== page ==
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Byron Shire
June 21, 2021

Mandy Nolan’s Soapbox: Elvis has Left the Building

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Elvis as a puppy

My dog died. I haven’t been able to write about it until now. It was a month ago, and he was old, but it was still unexpected, and it leaves you feeling a bit raw. It’s weird feeling deep grief for an animal – it feels like you get a day, but anything longer than that is some sort of attachment problem. His dog beds are still around the house. And most days my eyes make out the silhouette of him there. I have to look again, and then I realise I’ve imagined it. Everything becomes him for a moment, a discarded jacket, a crumpled towel. He’s been in my frame longer than my youngest daughter. I am so used to seeing him, my eyes still believe he’s here.

Elvis is absolutely tied into the story of all my kids. He was their puppy. They chose him, and I told their dad that I’d found the perfect puppy at the pet shop and he was only $200. It was a lie, he was $500. It was nearly Christmas – wouldn’t this be the perfect gift? That’s how Elvis turned up.

His going is the last remnant of that shared childhood. When I am alone I think about him and I cry quietly. I’m crying now. Not rivers of tears. Just small, sad, burning ones. Ones that come when you’re old enough to know death is part of life, but vulnerable enough to feel the pain of letting go.

I’m not really a dog person. I don’t walk past puppies and go weak at the knees. Babies do that to me. But Elvis made his way into my heart, into all our hearts. He was 15. He was blind in one eye, deaf, had a dodgy knee, his teeth were falling out and he was a bit demented. It was, by human standards, the equivalent of living with an old man. On the night he died he’d wandered onto a busy road at midnight and got hit by a car and died pretty well instantly. We were all away and my poor friend had to deal with it. The lovely people that ran over my dog kept him until they could go doorknocking the next day to find his home. That is such a kind and gracious act, whoever you are, thank you. We then had to put him in the fridge at the vet until we could all be home to bury him with a fitting tribute.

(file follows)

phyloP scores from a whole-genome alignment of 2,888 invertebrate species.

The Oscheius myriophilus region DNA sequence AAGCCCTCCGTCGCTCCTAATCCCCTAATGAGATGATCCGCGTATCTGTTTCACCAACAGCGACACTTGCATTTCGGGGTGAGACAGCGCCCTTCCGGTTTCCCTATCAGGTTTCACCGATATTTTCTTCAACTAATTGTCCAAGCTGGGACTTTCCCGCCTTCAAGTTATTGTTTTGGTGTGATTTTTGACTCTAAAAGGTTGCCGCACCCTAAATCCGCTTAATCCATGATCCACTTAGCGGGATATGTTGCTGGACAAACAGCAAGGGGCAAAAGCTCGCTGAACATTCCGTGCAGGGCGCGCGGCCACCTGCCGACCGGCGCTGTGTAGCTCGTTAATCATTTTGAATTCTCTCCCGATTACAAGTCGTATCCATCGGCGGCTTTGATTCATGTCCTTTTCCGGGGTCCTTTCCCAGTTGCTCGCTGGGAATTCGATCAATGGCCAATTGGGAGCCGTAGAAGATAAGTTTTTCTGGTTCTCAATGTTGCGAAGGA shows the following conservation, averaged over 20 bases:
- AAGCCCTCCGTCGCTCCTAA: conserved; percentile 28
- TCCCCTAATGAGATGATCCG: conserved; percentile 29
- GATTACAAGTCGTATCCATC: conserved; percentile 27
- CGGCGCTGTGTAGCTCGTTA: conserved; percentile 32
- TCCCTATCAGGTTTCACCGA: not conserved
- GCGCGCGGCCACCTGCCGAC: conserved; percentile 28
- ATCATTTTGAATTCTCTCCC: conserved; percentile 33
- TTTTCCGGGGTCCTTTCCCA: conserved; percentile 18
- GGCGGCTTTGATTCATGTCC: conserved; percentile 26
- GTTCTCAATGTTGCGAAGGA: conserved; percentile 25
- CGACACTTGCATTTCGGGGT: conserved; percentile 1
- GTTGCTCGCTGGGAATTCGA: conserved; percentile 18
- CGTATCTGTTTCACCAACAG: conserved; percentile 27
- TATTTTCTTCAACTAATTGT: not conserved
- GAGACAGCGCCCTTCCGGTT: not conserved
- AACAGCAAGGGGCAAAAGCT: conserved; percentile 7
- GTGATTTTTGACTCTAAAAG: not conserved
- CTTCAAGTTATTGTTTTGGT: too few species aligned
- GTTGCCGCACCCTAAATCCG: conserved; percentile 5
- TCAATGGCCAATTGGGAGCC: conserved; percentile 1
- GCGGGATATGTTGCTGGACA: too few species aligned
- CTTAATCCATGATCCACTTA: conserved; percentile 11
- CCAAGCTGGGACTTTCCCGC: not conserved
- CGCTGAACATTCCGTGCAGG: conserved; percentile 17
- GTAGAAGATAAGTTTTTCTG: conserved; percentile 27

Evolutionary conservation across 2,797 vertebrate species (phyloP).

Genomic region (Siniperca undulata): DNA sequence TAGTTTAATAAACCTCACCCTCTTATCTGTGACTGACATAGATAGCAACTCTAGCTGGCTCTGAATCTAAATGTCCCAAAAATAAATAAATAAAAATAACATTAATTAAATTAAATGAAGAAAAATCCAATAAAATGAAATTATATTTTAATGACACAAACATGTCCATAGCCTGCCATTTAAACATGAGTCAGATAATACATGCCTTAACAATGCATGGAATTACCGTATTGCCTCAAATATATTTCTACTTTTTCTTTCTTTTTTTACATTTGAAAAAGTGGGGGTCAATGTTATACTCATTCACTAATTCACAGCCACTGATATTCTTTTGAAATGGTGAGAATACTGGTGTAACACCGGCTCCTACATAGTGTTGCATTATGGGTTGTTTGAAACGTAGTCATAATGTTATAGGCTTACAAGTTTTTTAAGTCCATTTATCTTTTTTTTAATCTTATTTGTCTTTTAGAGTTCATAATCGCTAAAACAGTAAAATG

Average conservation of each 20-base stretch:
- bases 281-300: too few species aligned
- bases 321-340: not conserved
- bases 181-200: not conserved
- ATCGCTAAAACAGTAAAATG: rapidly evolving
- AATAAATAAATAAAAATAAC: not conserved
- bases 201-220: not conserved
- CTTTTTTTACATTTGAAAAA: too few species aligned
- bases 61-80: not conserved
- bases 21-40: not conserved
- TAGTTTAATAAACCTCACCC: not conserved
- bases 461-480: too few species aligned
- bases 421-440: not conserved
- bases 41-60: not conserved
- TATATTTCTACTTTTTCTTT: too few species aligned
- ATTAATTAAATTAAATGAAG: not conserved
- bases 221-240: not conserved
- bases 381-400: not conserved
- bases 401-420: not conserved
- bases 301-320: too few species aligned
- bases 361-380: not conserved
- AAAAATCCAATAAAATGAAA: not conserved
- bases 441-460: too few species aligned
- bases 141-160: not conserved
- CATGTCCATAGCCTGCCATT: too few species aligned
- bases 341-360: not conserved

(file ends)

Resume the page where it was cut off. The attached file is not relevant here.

Elvis had another life. He had people in my neighbourhood whom he visited, many that I knew nothing of. He was a dog who didn’t like fences. He spent his first three years digging his way out and escaping. We nicknamed him Houdini. Eventually I stopped locking him in, and he stopped escaping. But he did start taking himself on two short walks a day. He liked to do these alone. If I took him in the morning he would still nick out for a stroll. On those walks he visited people. I know, because I have a photo, from my daughter’s friend, when he popped by and knocked on her window. He was like a creepy little stalker.

Every morning and afternoon he would trot down the driveway, turn left and come back 20 minutes later. When I ran into him as I was leaving and he was coming home, he looked awkward, kind of embarrassed, like ‘I just had to stretch my legs’. His legs were only 15cm, max. Liar. I knew he had at least one other woman on the side. Maybe he had several. I could tell he was getting love from other women, but he always came home to us, so I allowed him the odd indiscretion.